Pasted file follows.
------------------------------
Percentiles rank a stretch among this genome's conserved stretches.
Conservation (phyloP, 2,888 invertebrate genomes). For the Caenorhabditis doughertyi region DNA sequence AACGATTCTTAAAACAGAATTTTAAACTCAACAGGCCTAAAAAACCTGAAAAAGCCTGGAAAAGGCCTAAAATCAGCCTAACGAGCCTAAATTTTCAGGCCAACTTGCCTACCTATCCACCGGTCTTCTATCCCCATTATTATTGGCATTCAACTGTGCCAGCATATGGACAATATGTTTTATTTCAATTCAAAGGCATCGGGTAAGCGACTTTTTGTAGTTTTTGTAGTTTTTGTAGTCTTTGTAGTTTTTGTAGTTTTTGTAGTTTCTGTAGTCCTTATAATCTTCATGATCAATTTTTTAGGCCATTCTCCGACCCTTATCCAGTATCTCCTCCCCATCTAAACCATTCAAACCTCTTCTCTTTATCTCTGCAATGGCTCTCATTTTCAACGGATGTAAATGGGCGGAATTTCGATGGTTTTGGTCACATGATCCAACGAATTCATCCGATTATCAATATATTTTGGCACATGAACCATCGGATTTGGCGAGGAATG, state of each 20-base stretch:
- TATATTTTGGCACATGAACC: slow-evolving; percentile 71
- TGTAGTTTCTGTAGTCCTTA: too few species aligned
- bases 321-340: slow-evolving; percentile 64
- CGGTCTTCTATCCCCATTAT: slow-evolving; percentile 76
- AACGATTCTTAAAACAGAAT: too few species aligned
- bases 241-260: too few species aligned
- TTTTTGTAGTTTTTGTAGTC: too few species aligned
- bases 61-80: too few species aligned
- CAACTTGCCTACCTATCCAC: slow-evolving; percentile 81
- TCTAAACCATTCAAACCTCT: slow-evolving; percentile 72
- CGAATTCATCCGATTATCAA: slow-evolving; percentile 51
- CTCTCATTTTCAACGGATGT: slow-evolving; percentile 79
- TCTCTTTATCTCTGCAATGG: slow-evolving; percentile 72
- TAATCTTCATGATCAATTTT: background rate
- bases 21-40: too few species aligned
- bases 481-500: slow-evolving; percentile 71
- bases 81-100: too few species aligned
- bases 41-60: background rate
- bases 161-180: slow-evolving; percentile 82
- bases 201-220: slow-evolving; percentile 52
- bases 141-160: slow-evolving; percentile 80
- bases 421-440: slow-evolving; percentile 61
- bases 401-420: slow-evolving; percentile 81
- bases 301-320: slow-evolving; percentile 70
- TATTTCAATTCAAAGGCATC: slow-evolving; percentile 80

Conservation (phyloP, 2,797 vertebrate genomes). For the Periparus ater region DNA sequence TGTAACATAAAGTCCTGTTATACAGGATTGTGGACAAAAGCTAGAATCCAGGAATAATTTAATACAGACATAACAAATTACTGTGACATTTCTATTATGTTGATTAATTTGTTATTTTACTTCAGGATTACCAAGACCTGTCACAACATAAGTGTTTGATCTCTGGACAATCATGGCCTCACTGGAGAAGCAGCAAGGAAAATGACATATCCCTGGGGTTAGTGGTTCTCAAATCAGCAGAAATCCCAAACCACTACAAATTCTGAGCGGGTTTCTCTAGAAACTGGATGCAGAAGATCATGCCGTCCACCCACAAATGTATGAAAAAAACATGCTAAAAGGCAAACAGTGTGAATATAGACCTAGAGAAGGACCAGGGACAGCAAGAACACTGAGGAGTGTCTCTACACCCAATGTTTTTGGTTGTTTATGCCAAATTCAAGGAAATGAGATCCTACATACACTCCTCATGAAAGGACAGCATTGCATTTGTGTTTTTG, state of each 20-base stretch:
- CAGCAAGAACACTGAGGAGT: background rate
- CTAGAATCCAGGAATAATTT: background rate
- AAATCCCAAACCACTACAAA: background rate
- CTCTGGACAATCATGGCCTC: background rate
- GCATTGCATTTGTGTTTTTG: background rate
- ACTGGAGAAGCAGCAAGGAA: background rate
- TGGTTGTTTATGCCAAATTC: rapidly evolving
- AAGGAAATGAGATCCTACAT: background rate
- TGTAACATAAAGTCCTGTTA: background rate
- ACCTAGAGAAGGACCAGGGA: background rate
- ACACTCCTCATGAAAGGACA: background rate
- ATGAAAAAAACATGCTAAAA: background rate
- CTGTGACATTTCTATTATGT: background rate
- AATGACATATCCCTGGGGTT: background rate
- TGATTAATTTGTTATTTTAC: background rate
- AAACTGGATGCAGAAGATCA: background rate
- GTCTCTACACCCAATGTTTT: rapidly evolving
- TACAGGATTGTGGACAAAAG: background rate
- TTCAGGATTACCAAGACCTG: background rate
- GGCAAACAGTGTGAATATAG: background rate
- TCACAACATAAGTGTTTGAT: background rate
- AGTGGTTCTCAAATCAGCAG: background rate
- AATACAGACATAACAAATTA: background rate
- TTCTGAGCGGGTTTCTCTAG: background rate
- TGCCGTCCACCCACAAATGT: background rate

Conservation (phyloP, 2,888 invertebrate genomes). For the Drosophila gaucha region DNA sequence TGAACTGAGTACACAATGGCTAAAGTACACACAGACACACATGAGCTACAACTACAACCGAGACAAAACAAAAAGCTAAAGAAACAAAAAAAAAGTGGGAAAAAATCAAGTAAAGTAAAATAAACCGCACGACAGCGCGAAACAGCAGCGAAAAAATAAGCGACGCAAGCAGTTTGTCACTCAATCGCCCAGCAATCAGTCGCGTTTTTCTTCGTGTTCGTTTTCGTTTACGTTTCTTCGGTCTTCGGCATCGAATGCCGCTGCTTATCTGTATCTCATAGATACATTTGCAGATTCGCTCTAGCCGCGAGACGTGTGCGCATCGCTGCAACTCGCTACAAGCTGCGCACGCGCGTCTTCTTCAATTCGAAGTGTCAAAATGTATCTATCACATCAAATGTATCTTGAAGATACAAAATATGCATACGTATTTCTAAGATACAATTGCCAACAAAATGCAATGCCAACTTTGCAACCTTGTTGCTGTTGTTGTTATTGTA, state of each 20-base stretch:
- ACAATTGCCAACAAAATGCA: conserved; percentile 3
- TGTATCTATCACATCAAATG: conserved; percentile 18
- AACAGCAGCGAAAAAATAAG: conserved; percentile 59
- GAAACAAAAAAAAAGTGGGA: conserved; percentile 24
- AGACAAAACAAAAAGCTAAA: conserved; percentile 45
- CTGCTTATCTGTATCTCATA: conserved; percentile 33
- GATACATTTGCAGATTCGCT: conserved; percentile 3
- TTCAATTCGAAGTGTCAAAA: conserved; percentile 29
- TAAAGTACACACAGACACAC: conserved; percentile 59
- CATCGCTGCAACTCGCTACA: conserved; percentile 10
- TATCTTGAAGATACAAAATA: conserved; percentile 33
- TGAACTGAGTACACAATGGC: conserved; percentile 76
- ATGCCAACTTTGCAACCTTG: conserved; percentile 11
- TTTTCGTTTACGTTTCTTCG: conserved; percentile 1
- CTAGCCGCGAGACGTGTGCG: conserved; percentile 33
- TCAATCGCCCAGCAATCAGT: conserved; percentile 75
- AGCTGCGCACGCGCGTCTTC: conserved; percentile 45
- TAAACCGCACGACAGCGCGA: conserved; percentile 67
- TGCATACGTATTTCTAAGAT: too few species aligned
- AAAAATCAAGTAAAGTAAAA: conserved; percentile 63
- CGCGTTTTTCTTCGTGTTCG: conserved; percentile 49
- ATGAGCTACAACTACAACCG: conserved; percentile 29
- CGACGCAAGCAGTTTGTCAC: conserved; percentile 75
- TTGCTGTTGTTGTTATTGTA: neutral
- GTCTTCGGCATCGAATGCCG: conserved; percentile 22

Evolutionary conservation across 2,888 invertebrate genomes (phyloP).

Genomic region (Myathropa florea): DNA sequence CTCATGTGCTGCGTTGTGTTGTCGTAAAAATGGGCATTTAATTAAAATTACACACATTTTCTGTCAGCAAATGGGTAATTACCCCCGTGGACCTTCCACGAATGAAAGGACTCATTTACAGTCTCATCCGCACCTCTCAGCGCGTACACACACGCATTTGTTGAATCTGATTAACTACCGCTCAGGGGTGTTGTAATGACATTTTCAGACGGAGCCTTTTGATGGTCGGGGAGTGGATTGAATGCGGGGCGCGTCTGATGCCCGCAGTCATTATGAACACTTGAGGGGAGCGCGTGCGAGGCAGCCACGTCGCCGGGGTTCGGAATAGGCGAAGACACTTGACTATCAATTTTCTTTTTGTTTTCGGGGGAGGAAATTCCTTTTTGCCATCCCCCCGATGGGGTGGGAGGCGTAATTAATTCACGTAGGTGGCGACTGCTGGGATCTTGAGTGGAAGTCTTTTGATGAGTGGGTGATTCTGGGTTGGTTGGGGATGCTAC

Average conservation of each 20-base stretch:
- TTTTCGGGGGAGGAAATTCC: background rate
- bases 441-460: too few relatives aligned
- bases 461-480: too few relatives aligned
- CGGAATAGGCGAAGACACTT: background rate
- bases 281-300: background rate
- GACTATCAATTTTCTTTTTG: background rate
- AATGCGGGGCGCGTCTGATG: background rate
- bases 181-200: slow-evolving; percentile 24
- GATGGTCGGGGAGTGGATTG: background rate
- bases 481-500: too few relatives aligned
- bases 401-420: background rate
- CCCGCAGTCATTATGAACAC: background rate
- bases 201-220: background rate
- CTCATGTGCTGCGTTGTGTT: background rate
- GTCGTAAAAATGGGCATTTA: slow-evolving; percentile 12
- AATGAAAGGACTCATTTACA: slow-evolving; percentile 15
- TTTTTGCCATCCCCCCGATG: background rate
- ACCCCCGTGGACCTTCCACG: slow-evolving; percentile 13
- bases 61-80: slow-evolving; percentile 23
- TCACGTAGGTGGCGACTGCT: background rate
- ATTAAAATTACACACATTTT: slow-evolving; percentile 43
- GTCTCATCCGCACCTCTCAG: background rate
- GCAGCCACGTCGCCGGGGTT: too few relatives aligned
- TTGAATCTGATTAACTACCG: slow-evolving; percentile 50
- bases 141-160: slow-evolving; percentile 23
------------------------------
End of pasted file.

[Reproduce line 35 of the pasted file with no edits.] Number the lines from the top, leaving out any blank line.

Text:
- TGGTTGTTTATGCCAAATTC: rapidly evolving